Mar 12, 201401:28 PMPoint of View

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How a 16-Year-Old Is Changing Her Favela, for the Better

How a 16-Year-Old Is Changing Her Favela, for the Better

Manuela Gomez, 16, with other members of SOS Juventude, a youth club based in Real Parque's favela.

All photos courtesy the authors

Favelas across Brazil are subject to a host of stereotypes and misconceptions from the outside world. They are sorely misunderstood places despite being home to as many as 11.4 million people in Brazil alone. Based on our recent travels, we discovered a way of life that we’d been told did not exist. Despite some obvious struggles, there is a brewing youth movement seeking to improve the favelas. This story documents one young activist's life, and how she is changing her community. 

Manuela Gomes, a passionate 16 year-old lives in the community of Real Parque, a small barrio in the southeast of São Paulo. Her favela is situated between the luxury condos and the apartment complexes of Morumbi, one of the city’s richest neighborhoods. Compared to other, larger favelas here, this community is small; it’s reflective of what many smaller favelas on the outskirts of the city look like. There are few paved streets but many open, muddy tracks running with sewage and household waste.

Real Parque is a small barrio in the southeast of São Paulo. It's also home to Manuela Gomes, a passionate 16 year-old who is trying to lead her community.

The daughter of a teacher and a construction worker, Manuela has been living in Real Parque for 10 years. The story of her arrival in this community is reminiscent of what many other families have faced. As descendants of the Pankararú natives from eastern Brazil, her family sought the advantages of a better life in the city of São Paulo. Upon arrival, they were met with the immense challenge of trying to find adequate housing in a profoundly expensive city. They built their informal structures on unused land in the heart of the urban sprawl that grew into Real Parque.

In spite of her difficult living situation, Manuela says she’s fortunate; she has access to good education and work. She still attends school, where she has a deep passion for math, history and art. In many ways she is a typical teenager who enjoys Facebook and spending time with her family and friends. Like many other young people in favelas, she has a strong sense of community and is devoted to seeing it flourish. Despite working every night after school, Manuela dedicates her weekends to her local youth group, SOS Juventude. This group is composed of roughly 30 young people between the ages of 14 and 18, who are strong advocates for change in their barrios. A number of teachers and local adults help organize the group, but their activities are almost exclusively youth run and lead.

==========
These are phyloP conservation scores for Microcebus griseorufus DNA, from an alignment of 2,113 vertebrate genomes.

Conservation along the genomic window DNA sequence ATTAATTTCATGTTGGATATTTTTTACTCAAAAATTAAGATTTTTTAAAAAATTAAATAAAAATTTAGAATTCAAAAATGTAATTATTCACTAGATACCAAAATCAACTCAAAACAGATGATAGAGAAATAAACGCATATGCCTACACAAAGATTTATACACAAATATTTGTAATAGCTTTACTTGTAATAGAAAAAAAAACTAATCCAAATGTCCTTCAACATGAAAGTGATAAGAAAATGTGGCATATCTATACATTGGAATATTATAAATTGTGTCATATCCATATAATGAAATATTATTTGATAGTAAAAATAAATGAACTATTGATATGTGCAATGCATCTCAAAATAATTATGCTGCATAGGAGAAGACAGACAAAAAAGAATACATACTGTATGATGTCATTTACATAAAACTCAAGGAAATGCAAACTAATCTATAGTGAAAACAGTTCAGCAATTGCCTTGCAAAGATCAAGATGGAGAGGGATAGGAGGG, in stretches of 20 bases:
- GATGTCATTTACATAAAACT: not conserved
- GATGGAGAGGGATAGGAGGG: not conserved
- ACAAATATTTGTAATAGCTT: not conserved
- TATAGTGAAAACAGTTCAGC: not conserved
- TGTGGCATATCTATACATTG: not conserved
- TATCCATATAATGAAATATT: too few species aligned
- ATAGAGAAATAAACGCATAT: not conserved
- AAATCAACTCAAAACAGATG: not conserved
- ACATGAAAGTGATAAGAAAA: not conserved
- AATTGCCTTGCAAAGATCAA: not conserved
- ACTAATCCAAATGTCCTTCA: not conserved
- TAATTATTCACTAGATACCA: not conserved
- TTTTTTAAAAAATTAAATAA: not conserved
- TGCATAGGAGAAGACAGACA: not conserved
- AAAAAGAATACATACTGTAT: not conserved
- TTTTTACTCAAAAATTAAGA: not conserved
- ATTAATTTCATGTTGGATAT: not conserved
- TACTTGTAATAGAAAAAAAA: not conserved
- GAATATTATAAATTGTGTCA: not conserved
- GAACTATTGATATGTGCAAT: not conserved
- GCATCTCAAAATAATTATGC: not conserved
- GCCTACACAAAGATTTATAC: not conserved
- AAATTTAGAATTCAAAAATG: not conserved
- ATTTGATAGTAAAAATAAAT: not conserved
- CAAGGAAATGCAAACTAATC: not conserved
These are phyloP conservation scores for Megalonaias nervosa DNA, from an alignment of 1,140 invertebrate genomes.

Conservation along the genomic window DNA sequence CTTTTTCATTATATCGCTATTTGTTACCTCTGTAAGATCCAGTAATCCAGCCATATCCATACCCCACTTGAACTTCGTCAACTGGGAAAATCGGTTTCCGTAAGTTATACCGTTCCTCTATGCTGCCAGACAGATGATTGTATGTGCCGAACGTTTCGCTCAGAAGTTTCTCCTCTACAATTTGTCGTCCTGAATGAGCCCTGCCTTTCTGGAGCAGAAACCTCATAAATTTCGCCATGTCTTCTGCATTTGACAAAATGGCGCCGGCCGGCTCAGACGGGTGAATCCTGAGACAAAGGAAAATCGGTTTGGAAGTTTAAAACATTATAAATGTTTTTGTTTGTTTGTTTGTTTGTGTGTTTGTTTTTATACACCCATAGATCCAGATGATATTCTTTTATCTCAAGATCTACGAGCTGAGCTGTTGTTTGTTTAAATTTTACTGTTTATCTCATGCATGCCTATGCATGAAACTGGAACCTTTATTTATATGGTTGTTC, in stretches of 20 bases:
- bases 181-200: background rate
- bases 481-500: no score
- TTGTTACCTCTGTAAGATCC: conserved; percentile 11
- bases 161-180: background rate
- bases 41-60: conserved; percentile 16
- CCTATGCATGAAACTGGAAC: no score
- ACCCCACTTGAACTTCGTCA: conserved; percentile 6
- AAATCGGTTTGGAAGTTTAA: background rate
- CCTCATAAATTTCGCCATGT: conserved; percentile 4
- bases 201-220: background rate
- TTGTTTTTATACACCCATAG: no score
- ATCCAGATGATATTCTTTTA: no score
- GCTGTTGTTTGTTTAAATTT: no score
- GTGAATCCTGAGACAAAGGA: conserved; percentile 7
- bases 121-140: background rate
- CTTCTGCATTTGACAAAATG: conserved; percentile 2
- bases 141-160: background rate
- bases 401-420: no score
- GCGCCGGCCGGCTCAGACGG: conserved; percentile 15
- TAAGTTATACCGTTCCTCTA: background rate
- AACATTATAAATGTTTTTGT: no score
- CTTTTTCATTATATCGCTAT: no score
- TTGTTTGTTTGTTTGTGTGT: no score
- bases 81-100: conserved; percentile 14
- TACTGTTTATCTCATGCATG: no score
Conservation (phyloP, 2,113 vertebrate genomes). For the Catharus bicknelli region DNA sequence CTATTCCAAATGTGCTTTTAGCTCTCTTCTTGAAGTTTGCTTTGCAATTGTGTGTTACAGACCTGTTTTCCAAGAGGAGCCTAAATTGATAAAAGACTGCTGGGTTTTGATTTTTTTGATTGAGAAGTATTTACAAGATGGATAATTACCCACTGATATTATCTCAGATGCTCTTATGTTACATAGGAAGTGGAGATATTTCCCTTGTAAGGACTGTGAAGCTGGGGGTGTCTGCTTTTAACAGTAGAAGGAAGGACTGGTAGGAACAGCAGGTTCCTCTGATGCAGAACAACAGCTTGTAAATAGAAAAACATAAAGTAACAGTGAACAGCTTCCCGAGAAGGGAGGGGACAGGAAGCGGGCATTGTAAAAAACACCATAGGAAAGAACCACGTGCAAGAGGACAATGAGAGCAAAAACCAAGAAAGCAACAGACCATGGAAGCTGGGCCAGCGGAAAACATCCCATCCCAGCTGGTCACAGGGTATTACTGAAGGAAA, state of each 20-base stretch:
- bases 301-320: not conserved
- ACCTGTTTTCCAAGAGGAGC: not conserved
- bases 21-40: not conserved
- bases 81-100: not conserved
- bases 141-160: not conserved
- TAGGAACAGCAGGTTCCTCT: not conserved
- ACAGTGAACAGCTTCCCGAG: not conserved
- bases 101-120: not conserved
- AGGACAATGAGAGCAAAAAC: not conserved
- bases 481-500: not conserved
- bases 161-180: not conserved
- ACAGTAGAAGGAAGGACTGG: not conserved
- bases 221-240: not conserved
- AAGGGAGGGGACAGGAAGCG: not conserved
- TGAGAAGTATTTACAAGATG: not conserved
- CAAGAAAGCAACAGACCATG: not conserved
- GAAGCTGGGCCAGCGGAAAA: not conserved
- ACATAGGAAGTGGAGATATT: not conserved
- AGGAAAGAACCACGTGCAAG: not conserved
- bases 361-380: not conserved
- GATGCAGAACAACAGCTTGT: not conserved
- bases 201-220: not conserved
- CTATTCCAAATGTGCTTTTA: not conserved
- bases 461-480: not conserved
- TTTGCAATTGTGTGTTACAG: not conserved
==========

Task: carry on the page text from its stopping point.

Members of SOS Juventude walking down the streets of a Real Parque favela.

SOS Juventude is much more than your usual youth group. Their dedication and passion has created a wave of change in their community. Recently they petitioned for the creation of a new clinic to be built within proximity to Real Parque. This in a city where the government is reluctant to acknowledge that there are favelas, let alone invest money in them. The magnitude of their achievement cannot be understated.

A screening of a documentary about the Brazilian actor Amácio Mazzaropi, produced by SOS Juventude volunteers.

Manuela’s current project, “Cine Na Comu,” is a series of movie screenings that show culturally significant films in the streets of the favela. For example, Real Parque recently celebrated 100 years of Amácio Mazzaropi in film, a local icon reminiscent of Charlie Chaplin. Recognizing the popularity of the Brazilian star, the youth group filmed the short documentary about his life. They had the help of SOS Juventude volunteers and learned the skills they needed to be able to produce the documentary on their own. Their film, along with another Mazzaropi classic, was shown at the Cine Na Comu meeting and received great praise.

The small group has a saying: “The youth is the voice that moves.” These incredible young people know that they are the future leaders of the community and that their actions can make lasting change. It is this very attitude that has built the favelas from the ground up and kept them thriving, despite an unsympathetic government and seemingly insurmountable challenges.


Meagan Durlak is a design strategist and systems thinker who believes that good ideas are dependent on their ability to be embraced by those that matter most—the people on the other end. As a designer, Meagan has explored her creative approach in unique settings ranging from an innovation center, a museum, to a ministry within government. As a Masters student of the Transdisciplinary Design program at Parsons, she has become something of a complexity enthusiast and an advocate for the power of design to bring clarity to knotty problems. Designer, strategist, social innovator, creator, maker—call her what you want, because regardless of the title, she loves what she does.

James Frankis designs systems, experiences, and services that make impactful change. He uses his personal lens of science and coding to bring logical analysis to the design practice. These skills help to maintain complexity, define narrative arguments, and ground projects. James is working on an MFA in Transdisciplinary Design at Parsons where he uses the methodologies of design thinking, prototyping, and co-design to empower communities and build resiliency.

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